Mack Lewis offered troubled kids a way out through boxing

Mack's Gym

Elmer Johnson, left, and Charles Fleming reminisce about boxing trainer Mack Lewis at his gym. (Baltimore Sun photo by Karl Merton Ferron / November 17, 2010)

Mack Lewis wanted to save them all.

All those kids with hard eyes who grew up poor and fatherless and heard the call of the street corner and easy money — those were the ones he thought boxing could save.

They'd come around the old gym at the corner of Eager and Broadway, a converted dance hall with all the charm of a spit bucket. Inside, they'd see "Mr. Mack" up there in the ring, working with yet another fighter, shouting at him to stick the jab, throw the uppercut, move in and out, and what they'd sense in the hot, sticky air was hope and redemption and maybe a way out.

That's what folks will remember most when they hold a public viewing Thursday for the legendary trainer and manager, who died Friday at the age of 92.

"His duty was to take the guys in the neighborhood and make them better people," Lewis' nephew, Elmer Johnson, said.

And he did that for generations of young fighters in East Baltimore, taught them discipline and values, the importance of hard work and a good education.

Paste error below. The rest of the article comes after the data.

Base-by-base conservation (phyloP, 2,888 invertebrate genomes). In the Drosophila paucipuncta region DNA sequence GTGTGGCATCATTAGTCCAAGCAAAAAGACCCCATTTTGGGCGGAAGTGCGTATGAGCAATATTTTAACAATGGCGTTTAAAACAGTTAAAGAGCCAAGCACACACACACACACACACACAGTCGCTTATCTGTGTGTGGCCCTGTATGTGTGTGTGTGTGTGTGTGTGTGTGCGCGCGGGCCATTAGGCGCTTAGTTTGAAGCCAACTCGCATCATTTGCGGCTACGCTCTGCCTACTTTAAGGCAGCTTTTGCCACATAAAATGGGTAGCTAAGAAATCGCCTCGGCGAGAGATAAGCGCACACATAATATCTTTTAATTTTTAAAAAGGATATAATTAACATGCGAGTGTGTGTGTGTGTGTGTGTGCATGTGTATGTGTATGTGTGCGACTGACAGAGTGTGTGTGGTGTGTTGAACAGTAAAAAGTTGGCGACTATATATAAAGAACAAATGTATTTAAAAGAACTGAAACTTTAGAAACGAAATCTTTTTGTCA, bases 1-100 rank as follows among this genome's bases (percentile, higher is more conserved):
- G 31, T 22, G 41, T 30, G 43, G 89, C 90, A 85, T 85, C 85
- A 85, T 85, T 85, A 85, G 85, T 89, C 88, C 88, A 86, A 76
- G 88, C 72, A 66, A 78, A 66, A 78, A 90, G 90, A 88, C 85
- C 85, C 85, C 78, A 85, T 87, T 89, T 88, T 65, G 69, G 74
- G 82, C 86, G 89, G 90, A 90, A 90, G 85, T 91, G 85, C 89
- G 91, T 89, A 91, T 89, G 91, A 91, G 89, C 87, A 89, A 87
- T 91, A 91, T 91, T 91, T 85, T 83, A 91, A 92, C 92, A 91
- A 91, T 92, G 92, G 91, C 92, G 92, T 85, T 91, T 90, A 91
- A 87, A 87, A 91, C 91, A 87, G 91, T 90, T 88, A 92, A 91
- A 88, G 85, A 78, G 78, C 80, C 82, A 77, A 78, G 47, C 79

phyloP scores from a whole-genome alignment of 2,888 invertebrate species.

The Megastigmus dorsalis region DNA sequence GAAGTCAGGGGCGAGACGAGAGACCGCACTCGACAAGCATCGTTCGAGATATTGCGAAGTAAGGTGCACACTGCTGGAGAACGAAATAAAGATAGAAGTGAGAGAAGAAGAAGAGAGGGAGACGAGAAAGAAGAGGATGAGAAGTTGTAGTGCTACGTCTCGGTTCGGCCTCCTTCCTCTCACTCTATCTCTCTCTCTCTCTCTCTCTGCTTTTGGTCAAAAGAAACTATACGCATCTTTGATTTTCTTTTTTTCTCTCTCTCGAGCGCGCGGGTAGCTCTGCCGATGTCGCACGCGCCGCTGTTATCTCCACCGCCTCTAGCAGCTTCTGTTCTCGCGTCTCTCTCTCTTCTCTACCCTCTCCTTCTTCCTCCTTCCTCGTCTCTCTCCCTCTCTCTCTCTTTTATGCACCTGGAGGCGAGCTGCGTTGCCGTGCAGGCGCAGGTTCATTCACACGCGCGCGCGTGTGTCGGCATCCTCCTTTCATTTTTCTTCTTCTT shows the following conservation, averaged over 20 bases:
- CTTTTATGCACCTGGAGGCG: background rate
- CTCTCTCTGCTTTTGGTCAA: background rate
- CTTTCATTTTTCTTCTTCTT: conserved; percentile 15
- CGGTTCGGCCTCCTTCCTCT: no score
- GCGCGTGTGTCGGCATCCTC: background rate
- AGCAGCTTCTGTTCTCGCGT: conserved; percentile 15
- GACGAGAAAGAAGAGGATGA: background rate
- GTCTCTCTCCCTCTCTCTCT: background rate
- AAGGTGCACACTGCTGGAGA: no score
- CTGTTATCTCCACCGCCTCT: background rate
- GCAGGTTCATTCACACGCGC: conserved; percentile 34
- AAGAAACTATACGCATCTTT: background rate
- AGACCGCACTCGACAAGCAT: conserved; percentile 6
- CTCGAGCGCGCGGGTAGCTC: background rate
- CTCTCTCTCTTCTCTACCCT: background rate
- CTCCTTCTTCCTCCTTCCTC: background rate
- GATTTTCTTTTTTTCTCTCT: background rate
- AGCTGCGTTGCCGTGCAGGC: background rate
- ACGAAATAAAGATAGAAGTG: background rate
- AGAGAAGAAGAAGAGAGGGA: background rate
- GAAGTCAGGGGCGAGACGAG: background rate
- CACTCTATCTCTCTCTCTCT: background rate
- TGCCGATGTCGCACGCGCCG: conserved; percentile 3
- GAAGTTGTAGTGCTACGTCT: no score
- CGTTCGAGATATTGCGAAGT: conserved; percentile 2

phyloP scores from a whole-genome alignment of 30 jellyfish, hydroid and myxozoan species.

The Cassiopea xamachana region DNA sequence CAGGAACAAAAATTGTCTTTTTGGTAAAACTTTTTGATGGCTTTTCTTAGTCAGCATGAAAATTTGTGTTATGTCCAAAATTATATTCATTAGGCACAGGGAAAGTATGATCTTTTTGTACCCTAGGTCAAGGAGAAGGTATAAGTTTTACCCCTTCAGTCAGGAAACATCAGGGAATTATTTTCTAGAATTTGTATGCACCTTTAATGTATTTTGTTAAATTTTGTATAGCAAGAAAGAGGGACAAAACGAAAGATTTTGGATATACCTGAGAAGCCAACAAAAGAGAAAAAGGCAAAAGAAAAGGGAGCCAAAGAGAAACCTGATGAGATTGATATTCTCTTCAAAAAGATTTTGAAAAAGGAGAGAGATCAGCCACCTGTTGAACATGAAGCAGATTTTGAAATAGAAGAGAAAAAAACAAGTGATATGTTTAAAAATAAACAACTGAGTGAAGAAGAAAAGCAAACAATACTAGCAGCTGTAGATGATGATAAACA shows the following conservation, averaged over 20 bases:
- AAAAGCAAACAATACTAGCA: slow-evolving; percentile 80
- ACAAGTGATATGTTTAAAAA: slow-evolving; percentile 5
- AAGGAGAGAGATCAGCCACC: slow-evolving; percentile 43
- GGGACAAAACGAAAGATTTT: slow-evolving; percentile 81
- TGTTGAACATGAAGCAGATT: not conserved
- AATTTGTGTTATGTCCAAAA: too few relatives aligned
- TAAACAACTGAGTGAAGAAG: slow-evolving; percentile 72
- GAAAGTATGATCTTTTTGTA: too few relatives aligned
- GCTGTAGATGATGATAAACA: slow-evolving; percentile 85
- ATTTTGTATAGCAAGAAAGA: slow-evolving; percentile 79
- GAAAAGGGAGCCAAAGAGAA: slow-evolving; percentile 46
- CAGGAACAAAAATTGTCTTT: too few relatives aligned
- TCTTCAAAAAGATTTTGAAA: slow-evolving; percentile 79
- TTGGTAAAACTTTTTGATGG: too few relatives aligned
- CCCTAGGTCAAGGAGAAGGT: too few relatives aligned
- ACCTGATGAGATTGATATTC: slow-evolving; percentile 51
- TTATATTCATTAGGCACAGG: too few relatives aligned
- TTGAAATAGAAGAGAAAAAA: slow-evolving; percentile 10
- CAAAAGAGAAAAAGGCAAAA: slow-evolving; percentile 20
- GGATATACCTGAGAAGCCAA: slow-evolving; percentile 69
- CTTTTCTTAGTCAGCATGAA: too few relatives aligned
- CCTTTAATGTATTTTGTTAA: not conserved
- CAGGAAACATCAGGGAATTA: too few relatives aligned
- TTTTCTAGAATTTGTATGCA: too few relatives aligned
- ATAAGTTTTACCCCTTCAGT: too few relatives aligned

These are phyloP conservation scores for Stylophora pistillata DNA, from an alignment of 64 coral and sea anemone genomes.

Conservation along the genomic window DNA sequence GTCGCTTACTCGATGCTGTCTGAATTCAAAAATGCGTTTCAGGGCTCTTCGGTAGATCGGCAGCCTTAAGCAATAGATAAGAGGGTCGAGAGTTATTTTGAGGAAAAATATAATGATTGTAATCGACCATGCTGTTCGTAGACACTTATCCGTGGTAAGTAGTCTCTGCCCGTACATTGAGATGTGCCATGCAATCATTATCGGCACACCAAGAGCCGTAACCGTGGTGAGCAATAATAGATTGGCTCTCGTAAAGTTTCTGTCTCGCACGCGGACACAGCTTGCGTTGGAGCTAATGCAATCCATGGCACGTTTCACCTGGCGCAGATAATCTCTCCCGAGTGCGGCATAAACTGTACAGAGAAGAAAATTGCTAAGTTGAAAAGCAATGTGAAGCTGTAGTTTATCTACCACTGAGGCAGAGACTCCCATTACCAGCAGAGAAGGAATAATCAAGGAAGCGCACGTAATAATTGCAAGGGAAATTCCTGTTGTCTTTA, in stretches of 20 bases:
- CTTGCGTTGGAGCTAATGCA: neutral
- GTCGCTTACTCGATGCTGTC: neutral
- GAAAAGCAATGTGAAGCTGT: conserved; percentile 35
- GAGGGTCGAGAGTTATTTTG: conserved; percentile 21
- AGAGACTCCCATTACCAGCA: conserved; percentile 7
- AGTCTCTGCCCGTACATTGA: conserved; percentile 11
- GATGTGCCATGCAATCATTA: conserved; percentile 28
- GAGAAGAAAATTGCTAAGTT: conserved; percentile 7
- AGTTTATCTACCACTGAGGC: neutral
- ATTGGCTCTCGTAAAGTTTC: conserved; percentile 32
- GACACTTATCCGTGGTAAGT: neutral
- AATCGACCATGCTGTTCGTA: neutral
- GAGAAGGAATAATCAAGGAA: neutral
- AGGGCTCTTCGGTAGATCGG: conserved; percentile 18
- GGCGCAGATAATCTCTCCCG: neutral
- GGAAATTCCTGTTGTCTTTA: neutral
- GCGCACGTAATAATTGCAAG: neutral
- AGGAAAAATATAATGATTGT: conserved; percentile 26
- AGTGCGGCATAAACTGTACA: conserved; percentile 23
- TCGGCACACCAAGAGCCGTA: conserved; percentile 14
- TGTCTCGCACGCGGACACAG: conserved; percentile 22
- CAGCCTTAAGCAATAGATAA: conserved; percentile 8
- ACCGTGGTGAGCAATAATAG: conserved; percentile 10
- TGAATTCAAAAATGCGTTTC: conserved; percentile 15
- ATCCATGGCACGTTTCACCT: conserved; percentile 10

Mack Lewis saved the terrific boxer Vincent Pettway, that's for sure.

Pettway was just 8, living on 43rd Street and Wrenwood Avenue when a neighborhood bully grabbed one of his games and ran.

"I stood behind a telephone poll with a pipe and waited for the guy," Pettway recalled.

Luckily a neighbor spotted the young Pettway before he could crack the other kid's skull.

"My neighbor said: 'With an attitude like that, you need to channel it into something positive,'" Pettway said. "He said I was either going to jail or I was going to be dead on the streets.

"I thought: 'Whatever. I'm still gonna bust him in the head.' "

But he didn't. Instead he agreed to accompany the neighbor to Lewis' gym the next day.

It took about five seconds for Pettway to figure out Lewis was a man who commanded respect.

You addressed him as "Mr. Mack" or "Sir.' Or else you didn't address him at all.

"Do you think you can fight?" Lewis asked.

"Yes, sir," Pettway said.

"OK," Lewis said to a helper, "get him ready."

"They got me a little [protective] cup, a headgear and some gloves," Pettway said, "and I was on my way."


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